UVM study finds honeybees may be infecting wild populations

BURLINGTON, Vt. (WCAX) New research from the University of Vermont finds that honeybees may be unintentionally harming Vermont's wild bee populations.

Step within a few dozen feet from the honeybee hives at the University of Vermont Horticulture Farm and you'll hear the buzz of activity from these busy bees.

Thousands of the honeybees bring back pollen from nearby wildflowers. But bee researcher Samantha Alger found something concerning when her team looked at flowers near managed honeybee hives.

"We found that a very high portion of flowers we actually detected bee viruses on and the interesting part about that is we only found bee viruses on flowers inside honeybee apiairies or near honeybee apiaries," Alger said.

Their just published research found that 20 percent of the flowers near honeybee apiaries were infected. And those viruses could be transmitted to wild bees who pollinated the same flowers.

"Without really knowing how they're affecting bumblebees, it's a little concerning considering so many species of bumblebees we're seeing declines in," Alger said.

Alger says she is a beekeeper herself and that the goal is not to discourage the growing hobby. "We're not going to villainize honeybees or beekeepers -- they're part of the agricultural community -- but we need to be careful in how we manage them," she said.

Managing hives involves treating infestations of varroa mites, which can increase the amount of viruses in a hive. The state's apiary inspection program helps look for both.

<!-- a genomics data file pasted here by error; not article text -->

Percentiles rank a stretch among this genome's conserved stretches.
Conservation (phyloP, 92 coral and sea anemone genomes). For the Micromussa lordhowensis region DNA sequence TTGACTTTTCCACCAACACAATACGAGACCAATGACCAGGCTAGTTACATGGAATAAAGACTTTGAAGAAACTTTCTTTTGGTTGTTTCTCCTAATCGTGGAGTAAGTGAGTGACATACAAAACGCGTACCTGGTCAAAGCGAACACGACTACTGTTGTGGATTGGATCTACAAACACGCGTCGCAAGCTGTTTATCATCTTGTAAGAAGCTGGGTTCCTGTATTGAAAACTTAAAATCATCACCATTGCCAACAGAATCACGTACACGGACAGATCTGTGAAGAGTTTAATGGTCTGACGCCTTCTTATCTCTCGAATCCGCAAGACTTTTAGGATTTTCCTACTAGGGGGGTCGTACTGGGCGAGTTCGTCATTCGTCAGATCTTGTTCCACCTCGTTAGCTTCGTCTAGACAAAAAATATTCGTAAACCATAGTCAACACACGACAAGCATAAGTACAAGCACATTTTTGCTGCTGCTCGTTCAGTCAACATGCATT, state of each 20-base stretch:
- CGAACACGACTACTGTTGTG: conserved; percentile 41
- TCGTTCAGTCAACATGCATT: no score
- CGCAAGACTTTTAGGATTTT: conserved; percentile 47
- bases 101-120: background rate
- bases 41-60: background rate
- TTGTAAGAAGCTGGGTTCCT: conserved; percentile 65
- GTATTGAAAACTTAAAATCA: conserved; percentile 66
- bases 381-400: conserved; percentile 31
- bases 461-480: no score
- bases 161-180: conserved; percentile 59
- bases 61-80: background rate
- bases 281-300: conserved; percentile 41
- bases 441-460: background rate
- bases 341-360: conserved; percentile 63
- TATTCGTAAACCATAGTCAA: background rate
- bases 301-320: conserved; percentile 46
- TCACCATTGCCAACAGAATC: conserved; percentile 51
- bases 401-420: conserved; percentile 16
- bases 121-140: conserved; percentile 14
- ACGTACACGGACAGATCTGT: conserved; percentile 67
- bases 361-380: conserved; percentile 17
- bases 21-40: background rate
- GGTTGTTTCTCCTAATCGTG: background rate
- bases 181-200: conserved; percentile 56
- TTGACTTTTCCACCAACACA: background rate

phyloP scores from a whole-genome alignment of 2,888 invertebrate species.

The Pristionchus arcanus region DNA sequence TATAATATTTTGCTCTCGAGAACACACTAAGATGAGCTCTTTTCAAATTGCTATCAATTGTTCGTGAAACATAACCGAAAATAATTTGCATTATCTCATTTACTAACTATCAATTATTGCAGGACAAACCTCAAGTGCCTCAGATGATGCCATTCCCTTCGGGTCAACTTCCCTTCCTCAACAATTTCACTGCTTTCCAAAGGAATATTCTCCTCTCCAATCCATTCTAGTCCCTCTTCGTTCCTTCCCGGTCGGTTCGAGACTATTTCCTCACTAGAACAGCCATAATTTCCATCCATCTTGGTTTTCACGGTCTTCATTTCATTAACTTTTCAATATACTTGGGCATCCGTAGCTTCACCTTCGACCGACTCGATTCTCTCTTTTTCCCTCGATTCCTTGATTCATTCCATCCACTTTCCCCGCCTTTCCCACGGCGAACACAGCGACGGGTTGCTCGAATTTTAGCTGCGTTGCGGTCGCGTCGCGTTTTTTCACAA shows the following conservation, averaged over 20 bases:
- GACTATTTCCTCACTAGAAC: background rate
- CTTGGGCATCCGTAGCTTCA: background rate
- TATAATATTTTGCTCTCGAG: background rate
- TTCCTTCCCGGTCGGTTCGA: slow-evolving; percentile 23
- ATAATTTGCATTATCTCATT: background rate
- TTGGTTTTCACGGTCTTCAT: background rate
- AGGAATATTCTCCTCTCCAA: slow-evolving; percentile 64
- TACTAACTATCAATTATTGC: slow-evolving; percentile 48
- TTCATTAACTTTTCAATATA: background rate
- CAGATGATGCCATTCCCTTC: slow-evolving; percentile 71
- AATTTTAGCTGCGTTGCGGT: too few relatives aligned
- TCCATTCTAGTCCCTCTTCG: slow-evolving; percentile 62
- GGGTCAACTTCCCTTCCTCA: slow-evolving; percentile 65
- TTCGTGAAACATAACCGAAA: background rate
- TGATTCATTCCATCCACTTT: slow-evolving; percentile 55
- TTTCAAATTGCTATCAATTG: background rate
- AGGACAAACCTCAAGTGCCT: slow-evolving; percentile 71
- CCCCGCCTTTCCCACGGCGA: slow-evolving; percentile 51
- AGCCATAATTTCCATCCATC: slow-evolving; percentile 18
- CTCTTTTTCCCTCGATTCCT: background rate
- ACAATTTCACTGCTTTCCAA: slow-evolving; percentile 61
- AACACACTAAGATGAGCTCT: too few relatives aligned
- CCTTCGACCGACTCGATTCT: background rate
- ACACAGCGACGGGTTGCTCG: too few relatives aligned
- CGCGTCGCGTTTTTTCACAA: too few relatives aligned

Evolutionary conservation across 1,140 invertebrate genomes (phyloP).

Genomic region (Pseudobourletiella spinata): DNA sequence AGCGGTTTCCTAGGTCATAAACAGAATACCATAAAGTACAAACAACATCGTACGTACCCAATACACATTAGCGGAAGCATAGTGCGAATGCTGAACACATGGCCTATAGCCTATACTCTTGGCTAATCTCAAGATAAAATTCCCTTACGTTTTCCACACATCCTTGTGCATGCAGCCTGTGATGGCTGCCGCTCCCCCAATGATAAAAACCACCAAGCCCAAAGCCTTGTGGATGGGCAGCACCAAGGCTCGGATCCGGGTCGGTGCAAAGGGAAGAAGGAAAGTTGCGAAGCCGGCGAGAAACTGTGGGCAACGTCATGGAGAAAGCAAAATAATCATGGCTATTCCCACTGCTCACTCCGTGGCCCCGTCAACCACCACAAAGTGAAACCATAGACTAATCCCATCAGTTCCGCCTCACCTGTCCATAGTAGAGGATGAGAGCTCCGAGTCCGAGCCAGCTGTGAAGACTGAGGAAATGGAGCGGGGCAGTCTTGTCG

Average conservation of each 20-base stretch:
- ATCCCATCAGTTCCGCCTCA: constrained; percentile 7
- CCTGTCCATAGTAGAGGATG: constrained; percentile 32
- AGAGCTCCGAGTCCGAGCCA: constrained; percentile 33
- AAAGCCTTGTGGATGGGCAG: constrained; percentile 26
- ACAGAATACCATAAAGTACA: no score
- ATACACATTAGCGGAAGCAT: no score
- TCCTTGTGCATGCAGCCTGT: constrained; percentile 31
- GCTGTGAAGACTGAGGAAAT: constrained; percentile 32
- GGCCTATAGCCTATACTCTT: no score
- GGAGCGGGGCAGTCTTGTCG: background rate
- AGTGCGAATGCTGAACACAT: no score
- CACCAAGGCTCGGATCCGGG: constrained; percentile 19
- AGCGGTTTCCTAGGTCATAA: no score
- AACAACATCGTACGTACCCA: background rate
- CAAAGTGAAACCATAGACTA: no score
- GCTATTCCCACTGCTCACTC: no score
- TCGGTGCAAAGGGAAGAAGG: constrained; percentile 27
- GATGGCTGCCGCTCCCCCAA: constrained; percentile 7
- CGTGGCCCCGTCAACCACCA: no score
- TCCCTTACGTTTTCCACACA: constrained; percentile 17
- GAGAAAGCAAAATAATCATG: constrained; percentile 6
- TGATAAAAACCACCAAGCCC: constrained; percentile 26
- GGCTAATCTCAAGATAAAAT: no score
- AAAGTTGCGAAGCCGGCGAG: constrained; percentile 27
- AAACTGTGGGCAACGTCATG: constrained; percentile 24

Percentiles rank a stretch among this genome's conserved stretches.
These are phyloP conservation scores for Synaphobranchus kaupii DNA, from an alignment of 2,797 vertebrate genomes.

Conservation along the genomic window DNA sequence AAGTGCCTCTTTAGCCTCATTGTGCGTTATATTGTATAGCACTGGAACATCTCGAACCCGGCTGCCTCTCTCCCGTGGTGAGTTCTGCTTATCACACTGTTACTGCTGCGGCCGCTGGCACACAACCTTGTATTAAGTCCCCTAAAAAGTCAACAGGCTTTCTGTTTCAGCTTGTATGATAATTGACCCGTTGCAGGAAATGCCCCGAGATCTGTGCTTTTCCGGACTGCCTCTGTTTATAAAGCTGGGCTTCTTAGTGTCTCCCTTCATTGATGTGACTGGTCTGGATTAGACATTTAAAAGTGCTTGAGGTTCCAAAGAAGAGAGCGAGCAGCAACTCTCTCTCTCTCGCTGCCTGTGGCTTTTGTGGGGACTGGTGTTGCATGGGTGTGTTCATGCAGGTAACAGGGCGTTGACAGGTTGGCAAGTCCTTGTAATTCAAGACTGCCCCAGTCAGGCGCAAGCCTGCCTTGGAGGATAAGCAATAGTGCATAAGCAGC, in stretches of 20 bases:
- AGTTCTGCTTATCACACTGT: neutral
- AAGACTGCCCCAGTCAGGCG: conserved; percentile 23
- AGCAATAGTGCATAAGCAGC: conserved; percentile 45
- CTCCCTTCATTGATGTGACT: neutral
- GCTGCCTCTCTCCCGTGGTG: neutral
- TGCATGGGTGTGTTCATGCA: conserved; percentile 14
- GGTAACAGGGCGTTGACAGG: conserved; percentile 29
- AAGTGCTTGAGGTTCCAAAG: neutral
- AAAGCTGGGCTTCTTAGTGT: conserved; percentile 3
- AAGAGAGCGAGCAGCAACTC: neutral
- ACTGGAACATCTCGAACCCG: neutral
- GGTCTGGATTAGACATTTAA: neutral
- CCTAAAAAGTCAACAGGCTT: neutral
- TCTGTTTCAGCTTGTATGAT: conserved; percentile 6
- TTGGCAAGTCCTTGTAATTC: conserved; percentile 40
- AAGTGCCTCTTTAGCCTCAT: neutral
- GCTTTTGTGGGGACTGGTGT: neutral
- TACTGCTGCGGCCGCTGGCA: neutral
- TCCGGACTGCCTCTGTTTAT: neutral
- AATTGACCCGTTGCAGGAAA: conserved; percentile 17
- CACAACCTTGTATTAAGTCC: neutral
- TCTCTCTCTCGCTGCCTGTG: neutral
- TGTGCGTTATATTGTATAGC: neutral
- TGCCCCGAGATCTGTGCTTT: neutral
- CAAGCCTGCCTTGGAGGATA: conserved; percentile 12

"We will have more inspections," said Vermont Agriculture Secretary Anson Tebbetts. He says a new law just passed this year will allow them to do several things to protect Vermont's bees, including:

- Hiring two more full-time inspectors to do checks
- Requiring beekeepers to register their hives
- Doing more education for beekeepers
- Requiring beekeepers to submit hive management plans

"bees can travel great distances so it's very important that we have a robust inspection program so that if a hive is identified with a disease, that those bees don't travel to another hive that is nearby," Tebbetts said.

Alger says she's glad to hear there will be more inspections because better hive management is the best way to keep wild bees safe too. "It's not a matter of -- 'Do your bees have mites?' It's a matter of when they will have mites," she said.

The next step in the research is to test that the flower is actually the way the virus gets transmitted. They've done that test and are currently reviewing the data.